Planing Help

HI all, i recently bought some beautiful 4/4 quarter sawn sycamore. the problem is i started planing it down this weekend and had massive amounts of tear out. Does anyone have any advice before i ruin this board? Thanks in advance for your help.
Mike
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Hard to tell without seeing - offer the following thoughts:
- Are you cutting into, or with, the grain? Look at the edge grain and feed so knives won't tend to lift grain.
- How deep are you cutting? Sometimes reducing to 1/32" or less will reduce this to a non-problem. Takes longer but cleaner
- Is the grain straight or kind of gnarly. If gnarly, try wiping lightly with a damp rag or sponge. Sometimes this softens the wood grain enough to be more forgiving. You'll have to wipe the bed down afterwards to remove water. Let the machine run a few seconds to sling the moisture off of the knives.
By the way are you planing with a jointer or surface planer. If jointer, feed as slowly as practical.
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Well for one i'm trying to plane with the grain but it's pretty gnarly grain. ive been taking off between a 1/32" and 1/16" at a time ill try taking less and seeing if that helps. i havent tried wiping with a damp rag but ill try that next, anything to save this beautiful piece of wood. I'm using a 12" delta planer, nothing fancy but it works for my needs so far anyway. thanks for your help and any additional help will be greatly appreciated.
Mike

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I assume that the knives are sharp? When I started having some tearout problems on my DW735, I flipped the blades and problem gone.
--
Al Reid

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Need to be sharp, especially with a quartersawn wood with abundant medullary rays. Those little brown flecks will pop if you look crosseyed at 'em.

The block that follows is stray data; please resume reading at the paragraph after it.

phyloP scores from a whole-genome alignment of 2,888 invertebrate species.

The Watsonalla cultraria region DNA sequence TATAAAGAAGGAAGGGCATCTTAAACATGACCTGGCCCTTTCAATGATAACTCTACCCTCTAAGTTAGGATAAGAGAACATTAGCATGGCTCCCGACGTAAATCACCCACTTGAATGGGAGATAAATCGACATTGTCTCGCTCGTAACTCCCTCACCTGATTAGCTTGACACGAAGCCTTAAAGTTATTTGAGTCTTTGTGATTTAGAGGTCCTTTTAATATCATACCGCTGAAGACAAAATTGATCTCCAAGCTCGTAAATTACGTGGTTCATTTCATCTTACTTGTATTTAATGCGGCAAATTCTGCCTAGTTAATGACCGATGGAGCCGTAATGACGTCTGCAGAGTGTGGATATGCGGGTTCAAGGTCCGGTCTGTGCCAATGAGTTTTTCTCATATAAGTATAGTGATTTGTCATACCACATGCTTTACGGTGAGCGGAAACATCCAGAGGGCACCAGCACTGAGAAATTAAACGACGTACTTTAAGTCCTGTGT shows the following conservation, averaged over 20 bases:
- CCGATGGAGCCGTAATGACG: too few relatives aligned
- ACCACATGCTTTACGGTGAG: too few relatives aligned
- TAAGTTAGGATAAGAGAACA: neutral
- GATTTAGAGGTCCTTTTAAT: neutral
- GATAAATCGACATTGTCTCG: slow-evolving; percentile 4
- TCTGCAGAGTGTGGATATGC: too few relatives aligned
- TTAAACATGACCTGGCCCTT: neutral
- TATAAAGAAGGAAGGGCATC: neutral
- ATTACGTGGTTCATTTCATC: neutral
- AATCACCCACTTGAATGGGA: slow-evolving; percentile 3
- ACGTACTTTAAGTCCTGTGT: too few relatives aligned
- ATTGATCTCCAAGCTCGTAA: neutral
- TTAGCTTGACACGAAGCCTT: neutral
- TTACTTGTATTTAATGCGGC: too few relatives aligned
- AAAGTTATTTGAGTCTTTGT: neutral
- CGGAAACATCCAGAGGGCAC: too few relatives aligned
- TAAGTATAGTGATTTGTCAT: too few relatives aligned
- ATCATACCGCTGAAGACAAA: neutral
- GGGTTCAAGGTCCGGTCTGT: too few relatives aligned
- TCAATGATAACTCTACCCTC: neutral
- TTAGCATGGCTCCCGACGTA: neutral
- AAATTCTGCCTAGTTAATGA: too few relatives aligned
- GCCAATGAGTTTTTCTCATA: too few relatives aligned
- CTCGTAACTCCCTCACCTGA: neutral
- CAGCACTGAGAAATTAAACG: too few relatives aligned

A hand plane to finish the surface for me on stuff like that.
"A government big enough to give you everything you want... is big enough to take away everything you have."
Only if you're one of the undeserving - rich.

problems on my DW735, I flipped the blades and problem gone.
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When you said "beautiful" I wondered if it was gnarly. That's the problem with gnarly wood is the grain runs in every direction. Again, the dampness might help. You got a sharpness comment too and that is important.
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The blades i had were fairly used so i thought it might be a good idea to flip them which i did about halfway thorugh the planing process. It seemed to help some but not compleltly.

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Try a really sharp handplane, preferably a #6 or larger, with the mouth set fine.
If you don't have one, or three, now might be a good time to make friends with a Galoot woodworker. ;-)
The nastier the grain, the more the fine control of a hand tool is appreciated. After all, beauty generally comes with a price.
Patriarch
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Try planing it with the surface planer as close to final thickness as you can (meaning, leave enough so the tear-out won't go all the way down). Then use a very high-angled smoothing plane, followed by a scraper plane to get it down to final thickness and remove the tear-out.
Mike

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That would probably work great but i'm a novice woodworker and i dont have those goodies YET, maybe a good reason to buy them. Plus the boards i have are 10" wide and 12' long so that would be alot of hand planing. Thanks though
Mike
On Mon, 01 Nov 2004 17:41:25 GMT, "Mike in Mystic"

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wrote:

Sharp knives, damp surface, finish it by hand. Final finish with a scraper plane.
You should have a #80 scraper holder and a stone and burnisher rod to keep it in order. If you don't have one, then buy one - they're cheap, enormously useful, and they're even cheaper off eBay. Google for sharpening and use instructions. You need that burnisher -- some people improvise their own, but at least make sure it has a handle, or you'll shred knuckles.
With a bucket of money to spend, look at a LV #112 scraper plane and/or a decent smoothing plane
--
Smert' spamionam

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It has been my experience that in spite of doing all the things others have mentioned some boards just can't be machine planed without tear out. My solution was to invest in an old beefy drum sander (Kuster). With coarse paper it will take 20 thousands per pass or a little better with no tear out. If I then switch to a fine grit the resulting surface is almost ready for finish. If you have some really nice boards see if you can find someone in your area with a drum sander or wide belt sander that will sand them down for you. Earl Creel

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This is the real benefit of a group like the Wreck. There is always one guy that is going to go outside of the obvious box. Good thought!
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